Where are all the vanilla sexuality events?

I moved to the Bay Area this year with the intention of diving head first into kinky chaos. As far as repressed small town chicks go, I guess you could say I’m a daredevil. When I expressed my desire for sexploration to the locals, they had helpful suggestions ranging from fucking a sybian to getting hung from ceilings with rope.

And even though all that sounds fun (a little porny, but fun), I couldn’t help but notice people weren’t concerned with easing me into things. (Where’s the foreplay, guys?) And in all the excitement surrounding sexual possibility, I realized I hadn’t explored good old-fashioned, vanilla sexuality. So I decided to find an event that covered the basics of sexual energy and human connection. Easy right? Actually, no.

It’s surprisingly difficult to find a sex gathering in the Bay Area that doesn’t involve kink, fetish, or some sort of spiritual sex magic. I searched for weeks, and just when I’d about given up hope, I discovered sex educator Elisabeth Bolaza’s SexyHuman Workshop. It was advertised as a singles event, but it wasn’t a matchmaking mixer, and it was the first gathering I’d seen where people weren’t expected to learn how to meditate, grope, or fuck each other.

Like me, Bolaza is a transplant to SF; she moved here from a somewhat conservative town in southern California four years ago. Even though she adores the sex community here, she’s noticed that wild events dominate the scene. She thinks “alternative” events are awesome, but recognizes that most people don’t relate to sexuality that way. If people don’t understand the lure of sex parties or BDSM, they can feel like disempowered prudes in SF’s hyper-sexual community.

“In the Bay Area, there’s a lot of sexuality work being done. For more private folks, it’s a little bit scary,” Bolaza said. “So I’m trying to bring people into that conversation in a way that feels safe.”

So I went to the SexyHuman Workshop with the intention of taking a breather from my outrageous sexploits and getting back to basics.

The workshop was held at The Hub in Oakland — a creative alliance-esque place where you can rent meeting rooms and collaborate with artists. The room where the workshop was taking place had sexy ambiance, with deep blue walls, soft lighting, and a snack table with figs and chocolate covered gummy bears. 

There were less than 20 people in attendance — partly because this was the first SexyHuman event ever and also because Bolaza was cautious and didn’t want to overwhelm anyone with a crowd. The attendees were diverse in both gender and race, but all of them looked equally uncomfortable. Many of them had never been to something like this before despite the fact that they were natives.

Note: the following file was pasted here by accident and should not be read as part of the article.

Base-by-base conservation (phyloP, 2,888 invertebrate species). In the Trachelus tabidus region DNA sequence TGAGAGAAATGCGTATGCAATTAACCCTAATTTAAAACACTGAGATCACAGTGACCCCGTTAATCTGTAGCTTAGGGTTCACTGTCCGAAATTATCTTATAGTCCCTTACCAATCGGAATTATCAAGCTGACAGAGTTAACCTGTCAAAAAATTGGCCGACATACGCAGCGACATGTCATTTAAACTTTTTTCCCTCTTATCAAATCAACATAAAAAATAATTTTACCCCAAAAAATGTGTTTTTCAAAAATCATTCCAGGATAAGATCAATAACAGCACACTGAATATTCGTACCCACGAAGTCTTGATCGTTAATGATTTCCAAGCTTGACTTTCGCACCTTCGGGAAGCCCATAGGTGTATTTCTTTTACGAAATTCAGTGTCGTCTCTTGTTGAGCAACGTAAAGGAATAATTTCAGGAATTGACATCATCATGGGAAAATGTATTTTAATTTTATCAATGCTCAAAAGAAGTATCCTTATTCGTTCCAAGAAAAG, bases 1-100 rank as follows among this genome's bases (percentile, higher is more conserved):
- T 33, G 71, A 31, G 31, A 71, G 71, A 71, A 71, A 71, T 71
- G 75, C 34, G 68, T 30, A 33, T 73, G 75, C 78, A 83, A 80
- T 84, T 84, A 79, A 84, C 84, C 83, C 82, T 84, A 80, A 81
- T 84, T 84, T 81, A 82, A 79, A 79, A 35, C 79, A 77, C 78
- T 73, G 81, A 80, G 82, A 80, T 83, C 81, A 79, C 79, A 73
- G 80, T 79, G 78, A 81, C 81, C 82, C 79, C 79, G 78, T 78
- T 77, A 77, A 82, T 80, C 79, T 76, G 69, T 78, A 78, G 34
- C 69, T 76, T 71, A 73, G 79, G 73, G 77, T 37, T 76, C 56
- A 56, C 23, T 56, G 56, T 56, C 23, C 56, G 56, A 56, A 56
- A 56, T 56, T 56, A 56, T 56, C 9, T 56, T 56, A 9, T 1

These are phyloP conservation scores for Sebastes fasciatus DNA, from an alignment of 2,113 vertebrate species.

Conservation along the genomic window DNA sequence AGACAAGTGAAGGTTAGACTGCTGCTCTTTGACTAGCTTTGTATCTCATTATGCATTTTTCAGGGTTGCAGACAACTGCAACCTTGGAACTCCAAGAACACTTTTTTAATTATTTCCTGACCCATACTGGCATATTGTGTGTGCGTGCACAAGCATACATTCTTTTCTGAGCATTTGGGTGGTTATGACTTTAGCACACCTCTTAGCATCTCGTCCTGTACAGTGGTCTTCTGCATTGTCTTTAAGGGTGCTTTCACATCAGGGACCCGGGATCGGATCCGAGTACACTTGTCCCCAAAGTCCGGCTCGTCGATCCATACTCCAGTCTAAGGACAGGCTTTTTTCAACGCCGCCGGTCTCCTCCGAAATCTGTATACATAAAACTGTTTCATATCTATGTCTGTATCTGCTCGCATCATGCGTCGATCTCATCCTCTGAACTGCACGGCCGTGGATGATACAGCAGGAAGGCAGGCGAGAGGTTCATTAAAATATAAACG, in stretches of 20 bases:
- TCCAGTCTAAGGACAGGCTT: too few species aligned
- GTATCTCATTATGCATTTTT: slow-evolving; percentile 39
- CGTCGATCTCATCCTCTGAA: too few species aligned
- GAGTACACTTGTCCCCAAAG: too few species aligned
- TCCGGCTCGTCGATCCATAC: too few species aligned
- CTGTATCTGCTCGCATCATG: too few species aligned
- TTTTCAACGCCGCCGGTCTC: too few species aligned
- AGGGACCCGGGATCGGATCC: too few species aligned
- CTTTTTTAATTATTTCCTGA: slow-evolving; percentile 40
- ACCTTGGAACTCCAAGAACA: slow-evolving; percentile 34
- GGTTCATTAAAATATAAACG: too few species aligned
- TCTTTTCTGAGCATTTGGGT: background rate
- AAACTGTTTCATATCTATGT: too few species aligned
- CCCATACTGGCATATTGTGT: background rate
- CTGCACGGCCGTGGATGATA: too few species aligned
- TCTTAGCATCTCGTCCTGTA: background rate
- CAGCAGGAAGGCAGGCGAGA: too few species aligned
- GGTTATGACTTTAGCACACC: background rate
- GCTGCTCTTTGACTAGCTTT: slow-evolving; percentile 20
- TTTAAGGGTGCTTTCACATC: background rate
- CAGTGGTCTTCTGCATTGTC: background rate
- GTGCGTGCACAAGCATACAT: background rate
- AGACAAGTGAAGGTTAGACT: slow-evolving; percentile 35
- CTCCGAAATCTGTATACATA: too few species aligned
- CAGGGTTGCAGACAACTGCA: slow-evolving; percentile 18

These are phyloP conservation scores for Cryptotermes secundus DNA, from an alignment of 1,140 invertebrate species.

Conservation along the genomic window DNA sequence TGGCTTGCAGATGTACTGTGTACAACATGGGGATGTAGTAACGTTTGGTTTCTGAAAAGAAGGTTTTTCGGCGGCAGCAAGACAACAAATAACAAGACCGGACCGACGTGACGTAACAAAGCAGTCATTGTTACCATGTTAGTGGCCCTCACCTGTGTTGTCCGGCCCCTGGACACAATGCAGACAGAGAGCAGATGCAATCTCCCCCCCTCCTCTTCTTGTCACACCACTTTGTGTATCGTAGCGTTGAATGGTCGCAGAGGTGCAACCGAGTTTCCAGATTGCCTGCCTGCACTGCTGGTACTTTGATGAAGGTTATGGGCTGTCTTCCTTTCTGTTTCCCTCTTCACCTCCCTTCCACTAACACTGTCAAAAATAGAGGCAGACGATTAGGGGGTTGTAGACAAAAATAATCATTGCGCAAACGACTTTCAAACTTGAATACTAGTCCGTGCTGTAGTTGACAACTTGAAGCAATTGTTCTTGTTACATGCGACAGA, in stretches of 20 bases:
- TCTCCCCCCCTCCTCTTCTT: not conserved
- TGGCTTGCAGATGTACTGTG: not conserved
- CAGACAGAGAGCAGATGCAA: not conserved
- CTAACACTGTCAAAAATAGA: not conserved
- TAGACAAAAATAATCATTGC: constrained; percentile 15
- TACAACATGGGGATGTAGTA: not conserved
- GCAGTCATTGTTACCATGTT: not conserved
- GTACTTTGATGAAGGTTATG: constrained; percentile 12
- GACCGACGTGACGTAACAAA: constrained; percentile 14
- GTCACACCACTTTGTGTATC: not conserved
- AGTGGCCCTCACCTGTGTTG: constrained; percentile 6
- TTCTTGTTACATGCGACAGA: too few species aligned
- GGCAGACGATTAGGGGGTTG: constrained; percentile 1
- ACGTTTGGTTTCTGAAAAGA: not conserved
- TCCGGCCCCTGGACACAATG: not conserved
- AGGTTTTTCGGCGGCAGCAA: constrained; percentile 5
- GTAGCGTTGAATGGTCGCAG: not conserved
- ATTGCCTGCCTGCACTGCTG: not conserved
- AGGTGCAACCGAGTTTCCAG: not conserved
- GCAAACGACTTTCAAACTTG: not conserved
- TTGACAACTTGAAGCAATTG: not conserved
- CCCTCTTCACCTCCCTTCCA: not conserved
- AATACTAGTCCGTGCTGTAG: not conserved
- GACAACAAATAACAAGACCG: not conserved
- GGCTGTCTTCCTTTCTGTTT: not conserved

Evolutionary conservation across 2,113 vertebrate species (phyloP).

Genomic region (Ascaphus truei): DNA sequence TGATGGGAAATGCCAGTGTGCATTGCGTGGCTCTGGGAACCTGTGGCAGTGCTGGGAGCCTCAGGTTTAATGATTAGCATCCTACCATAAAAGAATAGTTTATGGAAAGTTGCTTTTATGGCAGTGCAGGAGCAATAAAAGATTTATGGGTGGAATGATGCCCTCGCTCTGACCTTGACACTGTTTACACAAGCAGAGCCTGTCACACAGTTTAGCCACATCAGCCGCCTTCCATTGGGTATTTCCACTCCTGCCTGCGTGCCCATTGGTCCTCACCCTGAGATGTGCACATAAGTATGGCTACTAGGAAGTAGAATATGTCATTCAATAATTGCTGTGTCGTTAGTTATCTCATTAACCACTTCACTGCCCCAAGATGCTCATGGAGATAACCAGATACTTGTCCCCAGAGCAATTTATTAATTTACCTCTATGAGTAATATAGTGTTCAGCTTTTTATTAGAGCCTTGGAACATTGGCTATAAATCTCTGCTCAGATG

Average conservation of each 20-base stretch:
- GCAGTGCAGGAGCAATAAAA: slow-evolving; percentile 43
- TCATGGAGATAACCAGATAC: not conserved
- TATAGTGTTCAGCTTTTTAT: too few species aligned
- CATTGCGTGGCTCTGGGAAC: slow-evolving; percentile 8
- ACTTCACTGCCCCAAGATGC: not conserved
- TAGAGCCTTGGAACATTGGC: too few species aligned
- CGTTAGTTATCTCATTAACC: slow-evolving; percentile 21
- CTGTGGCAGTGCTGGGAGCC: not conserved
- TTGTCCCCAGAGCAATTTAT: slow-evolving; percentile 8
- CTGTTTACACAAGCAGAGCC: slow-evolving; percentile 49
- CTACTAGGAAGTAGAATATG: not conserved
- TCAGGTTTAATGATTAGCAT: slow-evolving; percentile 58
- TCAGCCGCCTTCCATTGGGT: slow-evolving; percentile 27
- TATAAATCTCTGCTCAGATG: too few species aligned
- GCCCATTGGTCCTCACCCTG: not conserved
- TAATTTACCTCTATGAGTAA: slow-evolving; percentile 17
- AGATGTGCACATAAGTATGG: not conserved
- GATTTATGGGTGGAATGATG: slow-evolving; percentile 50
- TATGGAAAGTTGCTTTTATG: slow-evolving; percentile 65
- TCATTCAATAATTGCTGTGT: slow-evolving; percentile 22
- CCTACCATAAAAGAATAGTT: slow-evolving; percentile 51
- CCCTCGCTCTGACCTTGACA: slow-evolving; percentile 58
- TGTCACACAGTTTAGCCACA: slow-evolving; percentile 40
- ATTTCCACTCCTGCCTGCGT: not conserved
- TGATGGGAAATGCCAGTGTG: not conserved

To start, Bolaza asked everyone to share why they were there. A 23-year-old copywriter expressed her desire to learn what she wants from sexuality in general. A lady with long brown hair asked how it’s even possible to fit sexuality into her life when she’s so busy. An older gentleman revealed that he’d just gotten out of 22-year marriage and didn’t know what it was like to be sexual outside of a relationship. And a 20-something guy said he wanted to stop being a “love retard” and actually pick up on erotic energy from women when he meets them. 

None of these people seemed like they were ready to try bondage or attend an Intro to Tantra class. They just wanted to learn what sexuality meant for them.

At the beginning, Bolaza got a few eye rolls when she told everyone to pretend to hold imaginary balls of energy in their hands and share them with the people next to them  —  but she was quickly forgiven for that hippie moment when she started her lecture.

Bolaza was wise to the discomfort of her audience and kept the language concise and to the point. She borrowed ideas from ancient philosophies, but kept the words tailored to the everyman and taught the basics.

She talked about how extra stimulation and intensity aren’t actually the keys to orgasm, no matter how much our culture and city may hype up whacky sex positions and fancy vibrators. She explained that men come off creepy when they hit on women because they haven’t learned to connect their minds with their crotches. She even talked about how it’s okay to be attracted to someone, even if the feeling isn’t reciprocated.

All of these ideas may seem obvious to some, but in the discussions that followed, people admitted to never thinking about these things. The workshop only touched the tip of sexuality, and the topics may seem banal to sexual veterans. But to those in attendance, these ideas were brand new — even to those who’ve lived here all their lives. If natives don’t know this stuff, then there’s a need for this kind of education.

I’m not saying that SF doesn’t offer ANY vanilla events outside of speed dating (I’m sure they exist) — but I definitely had trouble finding them. The SF sex culture is so appealing to outsiders like me because it’s supposed to have a space for everyone. Either newbie sex events need better advertising or SF needs to make room for the sexually tame. Let’s add some vanilla to that swirl.

 

Head First runs on the SFBG Sex SF blog every Thursday. Readers can contact Krissy and view her previous work at www.krissyeliot.com.